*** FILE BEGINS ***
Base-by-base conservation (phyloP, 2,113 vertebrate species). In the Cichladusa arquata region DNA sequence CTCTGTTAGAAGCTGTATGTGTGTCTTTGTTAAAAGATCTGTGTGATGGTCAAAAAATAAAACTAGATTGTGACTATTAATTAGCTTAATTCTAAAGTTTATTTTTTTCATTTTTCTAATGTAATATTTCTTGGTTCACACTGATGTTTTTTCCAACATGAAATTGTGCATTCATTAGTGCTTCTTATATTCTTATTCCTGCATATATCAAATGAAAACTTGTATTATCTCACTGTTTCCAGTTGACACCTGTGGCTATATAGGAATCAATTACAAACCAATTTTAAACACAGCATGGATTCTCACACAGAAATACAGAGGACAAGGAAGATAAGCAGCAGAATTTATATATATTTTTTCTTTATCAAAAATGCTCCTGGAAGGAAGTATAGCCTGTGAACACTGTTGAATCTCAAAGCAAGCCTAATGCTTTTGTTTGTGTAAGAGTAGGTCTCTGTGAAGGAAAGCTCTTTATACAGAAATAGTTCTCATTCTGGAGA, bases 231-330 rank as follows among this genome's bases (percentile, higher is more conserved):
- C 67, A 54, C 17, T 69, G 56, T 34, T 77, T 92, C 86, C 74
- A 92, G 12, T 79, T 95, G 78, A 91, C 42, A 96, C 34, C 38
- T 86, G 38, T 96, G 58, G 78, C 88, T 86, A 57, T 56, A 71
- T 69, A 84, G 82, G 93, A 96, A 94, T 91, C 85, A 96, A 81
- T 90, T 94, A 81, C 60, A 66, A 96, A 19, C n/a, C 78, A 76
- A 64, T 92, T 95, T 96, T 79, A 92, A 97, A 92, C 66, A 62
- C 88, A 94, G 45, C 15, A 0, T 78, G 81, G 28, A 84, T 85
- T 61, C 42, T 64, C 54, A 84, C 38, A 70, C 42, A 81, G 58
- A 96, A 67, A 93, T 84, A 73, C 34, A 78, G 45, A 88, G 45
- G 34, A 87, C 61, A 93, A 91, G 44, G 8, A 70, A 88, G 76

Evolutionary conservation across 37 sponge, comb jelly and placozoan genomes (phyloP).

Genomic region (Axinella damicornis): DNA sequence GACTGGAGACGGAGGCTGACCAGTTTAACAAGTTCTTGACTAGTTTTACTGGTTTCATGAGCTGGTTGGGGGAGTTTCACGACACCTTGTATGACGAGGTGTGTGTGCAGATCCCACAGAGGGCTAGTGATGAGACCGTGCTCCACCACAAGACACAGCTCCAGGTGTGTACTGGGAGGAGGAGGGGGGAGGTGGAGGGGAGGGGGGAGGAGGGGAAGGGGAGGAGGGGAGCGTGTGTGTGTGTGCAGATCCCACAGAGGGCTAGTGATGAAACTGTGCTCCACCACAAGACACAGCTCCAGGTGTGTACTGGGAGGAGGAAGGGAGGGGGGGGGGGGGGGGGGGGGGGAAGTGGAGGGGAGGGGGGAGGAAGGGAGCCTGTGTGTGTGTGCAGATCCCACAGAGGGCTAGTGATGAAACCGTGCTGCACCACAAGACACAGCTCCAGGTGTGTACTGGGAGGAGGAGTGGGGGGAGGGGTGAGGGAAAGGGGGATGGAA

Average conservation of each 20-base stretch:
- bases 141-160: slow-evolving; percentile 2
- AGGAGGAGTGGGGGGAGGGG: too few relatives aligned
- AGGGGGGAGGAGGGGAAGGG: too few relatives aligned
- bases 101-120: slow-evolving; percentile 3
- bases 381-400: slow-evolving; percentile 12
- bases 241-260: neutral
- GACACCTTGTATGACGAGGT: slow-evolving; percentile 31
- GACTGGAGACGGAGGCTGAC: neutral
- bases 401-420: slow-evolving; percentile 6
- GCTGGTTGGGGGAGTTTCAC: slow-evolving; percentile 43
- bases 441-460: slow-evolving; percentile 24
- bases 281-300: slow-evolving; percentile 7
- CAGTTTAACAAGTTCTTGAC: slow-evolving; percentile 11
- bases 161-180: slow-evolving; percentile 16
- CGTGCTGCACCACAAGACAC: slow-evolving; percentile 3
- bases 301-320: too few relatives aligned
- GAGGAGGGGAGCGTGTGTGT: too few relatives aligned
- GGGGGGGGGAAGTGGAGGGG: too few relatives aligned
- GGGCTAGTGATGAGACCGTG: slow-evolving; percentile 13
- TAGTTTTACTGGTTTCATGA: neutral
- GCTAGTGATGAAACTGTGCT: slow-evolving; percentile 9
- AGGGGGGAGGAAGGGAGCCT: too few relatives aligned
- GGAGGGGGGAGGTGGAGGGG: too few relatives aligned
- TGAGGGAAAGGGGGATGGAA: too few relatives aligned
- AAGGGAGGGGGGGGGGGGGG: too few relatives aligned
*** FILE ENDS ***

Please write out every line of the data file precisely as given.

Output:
Base-by-base conservation (phyloP, 2,113 vertebrate species). In the Cichladusa arquata region DNA sequence CTCTGTTAGAAGCTGTATGTGTGTCTTTGTTAAAAGATCTGTGTGATGGTCAAAAAATAAAACTAGATTGTGACTATTAATTAGCTTAATTCTAAAGTTTATTTTTTTCATTTTTCTAATGTAATATTTCTTGGTTCACACTGATGTTTTTTCCAACATGAAATTGTGCATTCATTAGTGCTTCTTATATTCTTATTCCTGCATATATCAAATGAAAACTTGTATTATCTCACTGTTTCCAGTTGACACCTGTGGCTATATAGGAATCAATTACAAACCAATTTTAAACACAGCATGGATTCTCACACAGAAATACAGAGGACAAGGAAGATAAGCAGCAGAATTTATATATATTTTTTCTTTATCAAAAATGCTCCTGGAAGGAAGTATAGCCTGTGAACACTGTTGAATCTCAAAGCAAGCCTAATGCTTTTGTTTGTGTAAGAGTAGGTCTCTGTGAAGGAAAGCTCTTTATACAGAAATAGTTCTCATTCTGGAGA, bases 231-330 rank as follows among this genome's bases (percentile, higher is more conserved):
- C 67, A 54, C 17, T 69, G 56, T 34, T 77, T 92, C 86, C 74
- A 92, G 12, T 79, T 95, G 78, A 91, C 42, A 96, C 34, C 38
- T 86, G 38, T 96, G 58, G 78, C 88, T 86, A 57, T 56, A 71
- T 69, A 84, G 82, G 93, A 96, A 94, T 91, C 85, A 96, A 81
- T 90, T 94, A 81, C 60, A 66, A 96, A 19, C n/a, C 78, A 76
- A 64, T 92, T 95, T 96, T 79, A 92, A 97, A 92, C 66, A 62
- C 88, A 94, G 45, C 15, A 0, T 78, G 81, G 28, A 84, T 85
- T 61, C 42, T 64, C 54, A 84, C 38, A 70, C 42, A 81, G 58
- A 96, A 67, A 93, T 84, A 73, C 34, A 78, G 45, A 88, G 45
- G 34, A 87, C 61, A 93, A 91, G 44, G 8, A 70, A 88, G 76

Evolutionary conservation across 37 sponge, comb jelly and placozoan genomes (phyloP).

Genomic region (Axinella damicornis): DNA sequence GACTGGAGACGGAGGCTGACCAGTTTAACAAGTTCTTGACTAGTTTTACTGGTTTCATGAGCTGGTTGGGGGAGTTTCACGACACCTTGTATGACGAGGTGTGTGTGCAGATCCCACAGAGGGCTAGTGATGAGACCGTGCTCCACCACAAGACACAGCTCCAGGTGTGTACTGGGAGGAGGAGGGGGGAGGTGGAGGGGAGGGGGGAGGAGGGGAAGGGGAGGAGGGGAGCGTGTGTGTGTGTGCAGATCCCACAGAGGGCTAGTGATGAAACTGTGCTCCACCACAAGACACAGCTCCAGGTGTGTACTGGGAGGAGGAAGGGAGGGGGGGGGGGGGGGGGGGGGGGAAGTGGAGGGGAGGGGGGAGGAAGGGAGCCTGTGTGTGTGTGCAGATCCCACAGAGGGCTAGTGATGAAACCGTGCTGCACCACAAGACACAGCTCCAGGTGTGTACTGGGAGGAGGAGTGGGGGGAGGGGTGAGGGAAAGGGGGATGGAA

Average conservation of each 20-base stretch:
- bases 141-160: slow-evolving; percentile 2
- AGGAGGAGTGGGGGGAGGGG: too few relatives aligned
- AGGGGGGAGGAGGGGAAGGG: too few relatives aligned
- bases 101-120: slow-evolving; percentile 3
- bases 381-400: slow-evolving; percentile 12
- bases 241-260: neutral
- GACACCTTGTATGACGAGGT: slow-evolving; percentile 31
- GACTGGAGACGGAGGCTGAC: neutral
- bases 401-420: slow-evolving; percentile 6
- GCTGGTTGGGGGAGTTTCAC: slow-evolving; percentile 43
- bases 441-460: slow-evolving; percentile 24
- bases 281-300: slow-evolving; percentile 7
- CAGTTTAACAAGTTCTTGAC: slow-evolving; percentile 11
- bases 161-180: slow-evolving; percentile 16
- CGTGCTGCACCACAAGACAC: slow-evolving; percentile 3
- bases 301-320: too few relatives aligned
- GAGGAGGGGAGCGTGTGTGT: too few relatives aligned
- GGGGGGGGGAAGTGGAGGGG: too few relatives aligned
- GGGCTAGTGATGAGACCGTG: slow-evolving; percentile 13
- TAGTTTTACTGGTTTCATGA: neutral
- GCTAGTGATGAAACTGTGCT: slow-evolving; percentile 9
- AGGGGGGAGGAAGGGAGCCT: too few relatives aligned
- GGAGGGGGGAGGTGGAGGGG: too few relatives aligned
- TGAGGGAAAGGGGGATGGAA: too few relatives aligned
- AAGGGAGGGGGGGGGGGGGG: too few relatives aligned